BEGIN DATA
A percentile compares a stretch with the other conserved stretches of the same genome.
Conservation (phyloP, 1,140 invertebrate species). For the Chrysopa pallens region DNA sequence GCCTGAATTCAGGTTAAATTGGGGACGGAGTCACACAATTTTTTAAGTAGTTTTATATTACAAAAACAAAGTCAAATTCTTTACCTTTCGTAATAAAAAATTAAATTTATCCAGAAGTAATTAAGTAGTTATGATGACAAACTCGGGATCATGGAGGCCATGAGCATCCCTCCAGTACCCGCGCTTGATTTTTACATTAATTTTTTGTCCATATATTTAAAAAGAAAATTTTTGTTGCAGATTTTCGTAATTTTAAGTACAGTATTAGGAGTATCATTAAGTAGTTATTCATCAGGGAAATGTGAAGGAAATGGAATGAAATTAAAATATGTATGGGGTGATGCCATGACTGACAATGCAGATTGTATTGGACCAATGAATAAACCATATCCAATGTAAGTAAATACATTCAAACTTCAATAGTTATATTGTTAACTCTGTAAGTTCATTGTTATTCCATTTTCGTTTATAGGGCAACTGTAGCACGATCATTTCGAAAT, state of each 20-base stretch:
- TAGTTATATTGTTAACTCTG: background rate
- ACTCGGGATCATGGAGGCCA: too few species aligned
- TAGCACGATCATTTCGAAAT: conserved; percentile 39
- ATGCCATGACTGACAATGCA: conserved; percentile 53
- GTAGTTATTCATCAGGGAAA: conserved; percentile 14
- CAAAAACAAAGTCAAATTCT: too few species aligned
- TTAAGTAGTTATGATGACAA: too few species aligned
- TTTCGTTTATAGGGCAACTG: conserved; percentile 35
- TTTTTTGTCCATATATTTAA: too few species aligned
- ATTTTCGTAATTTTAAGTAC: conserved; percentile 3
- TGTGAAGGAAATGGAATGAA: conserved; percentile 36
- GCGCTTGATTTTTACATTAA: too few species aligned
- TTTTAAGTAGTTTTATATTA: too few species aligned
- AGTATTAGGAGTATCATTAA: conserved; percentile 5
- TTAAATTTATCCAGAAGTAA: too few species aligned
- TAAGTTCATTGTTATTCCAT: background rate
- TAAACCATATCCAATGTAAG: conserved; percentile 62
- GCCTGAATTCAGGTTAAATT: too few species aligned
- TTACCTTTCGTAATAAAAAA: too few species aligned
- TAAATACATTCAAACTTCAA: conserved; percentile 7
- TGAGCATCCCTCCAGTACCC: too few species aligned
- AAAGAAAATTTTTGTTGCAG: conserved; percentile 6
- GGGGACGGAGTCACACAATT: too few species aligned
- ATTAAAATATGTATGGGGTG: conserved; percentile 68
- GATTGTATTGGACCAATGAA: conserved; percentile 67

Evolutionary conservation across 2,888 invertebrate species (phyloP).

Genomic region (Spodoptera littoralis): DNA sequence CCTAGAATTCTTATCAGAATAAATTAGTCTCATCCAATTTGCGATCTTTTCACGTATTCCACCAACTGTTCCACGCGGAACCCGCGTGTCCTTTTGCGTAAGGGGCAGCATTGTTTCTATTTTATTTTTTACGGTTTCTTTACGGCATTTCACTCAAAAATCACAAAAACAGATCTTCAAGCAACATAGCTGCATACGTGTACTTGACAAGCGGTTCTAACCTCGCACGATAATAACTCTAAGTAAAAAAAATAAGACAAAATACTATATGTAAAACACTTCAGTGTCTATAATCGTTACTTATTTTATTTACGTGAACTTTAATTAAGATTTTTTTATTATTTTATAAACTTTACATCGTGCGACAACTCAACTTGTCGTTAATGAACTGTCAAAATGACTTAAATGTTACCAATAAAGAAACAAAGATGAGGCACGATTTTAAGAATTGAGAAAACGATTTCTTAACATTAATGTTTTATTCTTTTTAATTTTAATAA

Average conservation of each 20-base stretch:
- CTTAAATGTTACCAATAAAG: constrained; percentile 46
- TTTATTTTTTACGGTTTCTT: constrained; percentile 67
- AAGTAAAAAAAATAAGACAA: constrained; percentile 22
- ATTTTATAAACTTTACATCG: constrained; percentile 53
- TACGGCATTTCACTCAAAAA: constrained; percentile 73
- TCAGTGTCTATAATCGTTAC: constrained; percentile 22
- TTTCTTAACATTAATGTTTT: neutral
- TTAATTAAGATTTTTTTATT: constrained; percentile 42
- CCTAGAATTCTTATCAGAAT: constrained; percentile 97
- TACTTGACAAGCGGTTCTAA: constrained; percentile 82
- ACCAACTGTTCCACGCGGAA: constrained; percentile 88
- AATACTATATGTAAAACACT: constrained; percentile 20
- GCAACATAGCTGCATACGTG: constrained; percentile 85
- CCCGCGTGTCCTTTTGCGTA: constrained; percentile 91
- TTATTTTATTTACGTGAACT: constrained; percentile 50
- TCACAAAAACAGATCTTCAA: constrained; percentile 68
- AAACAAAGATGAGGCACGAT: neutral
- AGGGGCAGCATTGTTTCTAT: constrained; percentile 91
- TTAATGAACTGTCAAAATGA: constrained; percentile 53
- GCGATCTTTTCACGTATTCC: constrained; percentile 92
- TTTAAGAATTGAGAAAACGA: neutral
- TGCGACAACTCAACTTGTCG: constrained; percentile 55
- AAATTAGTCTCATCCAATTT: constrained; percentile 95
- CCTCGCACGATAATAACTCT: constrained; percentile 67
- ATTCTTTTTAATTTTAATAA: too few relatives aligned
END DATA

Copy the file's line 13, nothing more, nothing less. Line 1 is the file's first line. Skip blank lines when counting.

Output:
- TGTGAAGGAAATGGAATGAA: conserved; percentile 36